Wikidata Wikipedia

Commemorated on 5 plaques

David Lloyd George

David Lloyd George Earl Lloyd George of Dwyfor 1863-1945 Prime Minister lived here

3 Routh Road, Wandsworth Common, SW18 Wandsworth, London, United Kingdom where they lived

David Lloyd George [full inscription unknown]

Lloyd George Mansions, 191 Trinity Road, SW18, London, United Kingdom where they was

Bedd David Lloyd George ~ (Iarll Dwyfor) ~ Y maen garw, a maen ei goron, yw bedd Gwr i'w bodl fu'n wron; Dyfrliw hardd yw Dwyfor lon, Anwesa'r bedd yn gyson. W.R.P. George

English translation: Bedd David Lloyd George ~ (Earl of Dwyfor) ~ The grave is the rough mound and its crown She was a womb; Dwyfor lon is a beautiful watercolor, Angry the grave constantly. W.R.P. George

Grave of David Lloyd George near the Afon Dwyfor, Llanystumdwy, United Kingdom where they was buried (1945)

This Centenary Memorial Garden was presented by the Royal Air Force to commemorate the role of Prime Minister David Lloyd George in the decision to create the Royal Air Force, which was enacted by Act of Parliament on 29 November 1917, forming as the world's first independent Air Force on 1 April 1918. Opened on 12 January 2018 by Edmund S Bailey Esq. HM Lord-Lieutenant of Gwynedd and Chief Marshal Sir Stephen Hillier KCB CBE DFC ADC MA Chief of the Air Staff. [full inscription unknown]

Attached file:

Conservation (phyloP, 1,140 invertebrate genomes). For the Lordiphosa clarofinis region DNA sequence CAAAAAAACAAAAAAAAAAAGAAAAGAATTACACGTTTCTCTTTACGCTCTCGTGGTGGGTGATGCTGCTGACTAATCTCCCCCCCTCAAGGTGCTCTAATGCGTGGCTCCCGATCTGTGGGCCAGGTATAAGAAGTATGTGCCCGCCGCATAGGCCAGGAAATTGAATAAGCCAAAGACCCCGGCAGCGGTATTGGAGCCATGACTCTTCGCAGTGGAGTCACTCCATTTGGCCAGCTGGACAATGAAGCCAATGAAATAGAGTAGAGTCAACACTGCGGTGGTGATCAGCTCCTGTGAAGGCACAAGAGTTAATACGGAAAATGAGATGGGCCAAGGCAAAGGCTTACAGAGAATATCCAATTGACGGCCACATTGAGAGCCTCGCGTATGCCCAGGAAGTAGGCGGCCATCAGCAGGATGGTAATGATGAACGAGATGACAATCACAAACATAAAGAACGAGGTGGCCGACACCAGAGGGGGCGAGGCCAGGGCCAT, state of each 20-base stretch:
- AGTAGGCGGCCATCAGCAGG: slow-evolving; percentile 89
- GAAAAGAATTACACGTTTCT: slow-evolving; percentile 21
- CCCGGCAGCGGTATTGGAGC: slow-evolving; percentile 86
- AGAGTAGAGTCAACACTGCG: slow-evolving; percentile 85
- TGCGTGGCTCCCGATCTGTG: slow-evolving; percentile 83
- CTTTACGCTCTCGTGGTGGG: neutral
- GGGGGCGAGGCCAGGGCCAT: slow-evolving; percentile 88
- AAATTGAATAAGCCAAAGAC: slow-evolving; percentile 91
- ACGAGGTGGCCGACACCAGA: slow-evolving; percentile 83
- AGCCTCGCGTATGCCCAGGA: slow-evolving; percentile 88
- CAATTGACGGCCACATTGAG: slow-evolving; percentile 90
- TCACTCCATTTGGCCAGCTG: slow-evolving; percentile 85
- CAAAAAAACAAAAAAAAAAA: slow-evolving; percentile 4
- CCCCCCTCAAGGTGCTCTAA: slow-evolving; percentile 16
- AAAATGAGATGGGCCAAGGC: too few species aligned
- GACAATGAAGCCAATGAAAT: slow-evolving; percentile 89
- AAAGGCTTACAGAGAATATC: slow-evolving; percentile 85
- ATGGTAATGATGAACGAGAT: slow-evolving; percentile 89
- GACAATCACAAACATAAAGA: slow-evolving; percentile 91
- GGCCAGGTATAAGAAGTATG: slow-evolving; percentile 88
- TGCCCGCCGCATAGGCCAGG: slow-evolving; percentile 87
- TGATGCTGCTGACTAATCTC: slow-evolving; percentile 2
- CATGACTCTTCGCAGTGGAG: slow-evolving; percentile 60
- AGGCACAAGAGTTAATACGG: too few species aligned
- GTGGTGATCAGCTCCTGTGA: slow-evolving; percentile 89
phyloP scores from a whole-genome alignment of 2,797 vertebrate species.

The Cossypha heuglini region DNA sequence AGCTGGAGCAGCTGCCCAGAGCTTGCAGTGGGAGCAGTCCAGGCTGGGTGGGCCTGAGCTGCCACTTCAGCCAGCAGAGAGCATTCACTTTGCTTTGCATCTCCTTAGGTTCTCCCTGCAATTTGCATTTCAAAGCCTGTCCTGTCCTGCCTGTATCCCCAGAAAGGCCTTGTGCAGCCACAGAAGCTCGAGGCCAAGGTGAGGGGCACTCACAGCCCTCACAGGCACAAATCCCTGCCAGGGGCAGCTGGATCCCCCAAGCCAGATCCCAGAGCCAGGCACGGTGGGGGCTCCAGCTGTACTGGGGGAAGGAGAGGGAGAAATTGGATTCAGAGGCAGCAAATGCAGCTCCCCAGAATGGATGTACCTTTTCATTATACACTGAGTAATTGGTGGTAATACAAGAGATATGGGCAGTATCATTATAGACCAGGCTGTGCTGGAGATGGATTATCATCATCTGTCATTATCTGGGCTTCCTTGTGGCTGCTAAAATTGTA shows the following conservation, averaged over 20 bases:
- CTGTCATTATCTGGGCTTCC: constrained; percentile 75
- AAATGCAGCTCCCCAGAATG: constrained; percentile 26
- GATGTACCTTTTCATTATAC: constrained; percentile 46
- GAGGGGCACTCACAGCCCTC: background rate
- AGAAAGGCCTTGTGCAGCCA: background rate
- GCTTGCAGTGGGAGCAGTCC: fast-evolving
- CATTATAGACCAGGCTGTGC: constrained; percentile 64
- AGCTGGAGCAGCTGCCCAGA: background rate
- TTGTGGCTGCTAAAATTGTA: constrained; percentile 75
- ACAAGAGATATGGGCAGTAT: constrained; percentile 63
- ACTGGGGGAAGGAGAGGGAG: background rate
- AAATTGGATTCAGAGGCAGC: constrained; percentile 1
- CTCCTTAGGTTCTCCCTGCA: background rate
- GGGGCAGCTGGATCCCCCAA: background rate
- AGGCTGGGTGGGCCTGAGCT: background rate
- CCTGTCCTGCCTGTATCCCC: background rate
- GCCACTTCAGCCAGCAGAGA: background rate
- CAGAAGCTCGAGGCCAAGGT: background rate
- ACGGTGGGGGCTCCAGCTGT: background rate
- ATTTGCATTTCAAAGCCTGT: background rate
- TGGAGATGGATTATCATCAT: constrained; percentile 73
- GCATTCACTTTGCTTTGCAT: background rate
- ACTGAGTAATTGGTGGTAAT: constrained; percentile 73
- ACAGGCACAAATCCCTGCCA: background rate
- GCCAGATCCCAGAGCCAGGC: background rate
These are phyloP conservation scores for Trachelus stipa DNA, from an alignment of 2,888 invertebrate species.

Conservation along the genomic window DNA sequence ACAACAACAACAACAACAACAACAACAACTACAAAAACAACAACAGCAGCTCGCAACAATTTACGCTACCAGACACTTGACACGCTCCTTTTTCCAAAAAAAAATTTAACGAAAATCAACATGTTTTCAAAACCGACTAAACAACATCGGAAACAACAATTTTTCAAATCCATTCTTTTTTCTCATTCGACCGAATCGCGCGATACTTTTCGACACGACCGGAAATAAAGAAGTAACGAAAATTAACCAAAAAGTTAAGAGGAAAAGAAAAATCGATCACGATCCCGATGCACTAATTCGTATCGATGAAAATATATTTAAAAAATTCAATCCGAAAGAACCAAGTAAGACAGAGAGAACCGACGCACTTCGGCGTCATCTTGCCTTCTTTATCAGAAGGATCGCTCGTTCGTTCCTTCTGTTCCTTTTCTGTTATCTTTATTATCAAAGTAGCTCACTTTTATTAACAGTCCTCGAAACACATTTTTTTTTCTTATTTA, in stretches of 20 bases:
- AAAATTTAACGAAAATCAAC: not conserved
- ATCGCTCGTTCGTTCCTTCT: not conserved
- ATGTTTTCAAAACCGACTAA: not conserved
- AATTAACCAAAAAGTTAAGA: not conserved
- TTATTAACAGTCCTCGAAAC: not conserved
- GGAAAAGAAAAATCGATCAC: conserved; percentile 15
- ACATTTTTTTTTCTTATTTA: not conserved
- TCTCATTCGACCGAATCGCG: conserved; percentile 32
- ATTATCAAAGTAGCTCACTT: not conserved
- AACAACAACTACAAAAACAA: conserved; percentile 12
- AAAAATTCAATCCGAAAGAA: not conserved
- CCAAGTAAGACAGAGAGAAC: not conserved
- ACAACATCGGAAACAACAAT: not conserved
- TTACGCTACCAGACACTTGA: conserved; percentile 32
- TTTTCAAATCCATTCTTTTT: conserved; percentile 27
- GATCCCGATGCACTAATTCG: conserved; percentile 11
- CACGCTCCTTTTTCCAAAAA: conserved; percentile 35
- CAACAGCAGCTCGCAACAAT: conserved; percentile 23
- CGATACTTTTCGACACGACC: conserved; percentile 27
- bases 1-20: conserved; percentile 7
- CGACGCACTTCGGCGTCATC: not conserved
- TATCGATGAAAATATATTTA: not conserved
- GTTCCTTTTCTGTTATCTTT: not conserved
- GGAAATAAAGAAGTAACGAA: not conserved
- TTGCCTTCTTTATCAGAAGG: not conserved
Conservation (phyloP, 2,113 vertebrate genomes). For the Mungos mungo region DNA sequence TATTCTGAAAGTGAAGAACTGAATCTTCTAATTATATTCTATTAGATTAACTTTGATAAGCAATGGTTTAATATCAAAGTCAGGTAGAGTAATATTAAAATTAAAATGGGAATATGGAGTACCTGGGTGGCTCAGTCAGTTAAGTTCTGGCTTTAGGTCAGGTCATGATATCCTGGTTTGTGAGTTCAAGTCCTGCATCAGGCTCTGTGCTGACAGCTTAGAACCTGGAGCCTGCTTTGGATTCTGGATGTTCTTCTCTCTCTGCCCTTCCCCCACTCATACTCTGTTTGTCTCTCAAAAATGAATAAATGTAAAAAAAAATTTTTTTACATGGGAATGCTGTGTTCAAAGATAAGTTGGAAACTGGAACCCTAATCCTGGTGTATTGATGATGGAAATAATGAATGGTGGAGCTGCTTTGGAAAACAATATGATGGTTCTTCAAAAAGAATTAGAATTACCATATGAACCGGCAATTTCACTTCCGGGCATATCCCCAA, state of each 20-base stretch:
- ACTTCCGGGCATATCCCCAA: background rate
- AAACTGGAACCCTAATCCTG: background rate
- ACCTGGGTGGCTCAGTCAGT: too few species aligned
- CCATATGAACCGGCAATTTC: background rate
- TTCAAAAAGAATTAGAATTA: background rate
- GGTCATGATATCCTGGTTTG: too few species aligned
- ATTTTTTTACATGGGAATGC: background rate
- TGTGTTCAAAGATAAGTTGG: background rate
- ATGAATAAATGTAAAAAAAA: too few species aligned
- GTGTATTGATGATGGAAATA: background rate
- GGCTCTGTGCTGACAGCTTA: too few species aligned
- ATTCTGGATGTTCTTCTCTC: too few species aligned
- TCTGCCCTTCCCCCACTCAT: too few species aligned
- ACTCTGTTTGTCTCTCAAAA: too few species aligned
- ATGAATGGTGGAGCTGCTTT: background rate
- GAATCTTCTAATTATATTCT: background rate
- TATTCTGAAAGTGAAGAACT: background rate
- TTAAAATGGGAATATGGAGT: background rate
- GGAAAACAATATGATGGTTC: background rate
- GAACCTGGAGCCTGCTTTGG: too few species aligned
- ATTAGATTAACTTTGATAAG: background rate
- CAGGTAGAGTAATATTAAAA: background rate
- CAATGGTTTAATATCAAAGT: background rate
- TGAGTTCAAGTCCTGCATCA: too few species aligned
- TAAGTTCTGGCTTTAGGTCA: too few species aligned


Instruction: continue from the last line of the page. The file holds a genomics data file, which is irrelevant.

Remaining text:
Between the Lloyd George Museum and Highgate (childhood home of David Lloyd George), Llanystumdwy, United Kingdom where they was

1981 Director John Hefin Writer Elaine Morgan The Life and Times of David Lloyd George Mae'r plac hywn yn dathlu 25an Mlynedd ers ffilmio'r gyfres teledu glasurol a chynhyrchwyd gan BBC Cymru. Ffilmiwyd nifer o olygfeydd y gyfres yn lleol This plaque commemorates the 25th Anniversary of the filming of this classic TV series made by BBC Wales, many scenes in the series were filmed locally Dadorchuddiwydd y plac Plaque unveiled by Philip Madoc 6 Hydred / October 2006

English translation: 1981 Director John Hefin Writer Elaine Morgan The Life and Times of David Lloyd George This plaque commemorates the 25th Anniversary of the filming of this classic TV series made by BBC Wales, many scenes in the series were filmed locally Plaque unveiled by Philip Madoc 6 October 2006

Lloyd George Museum, Llanystumdwy, United Kingdom where they lived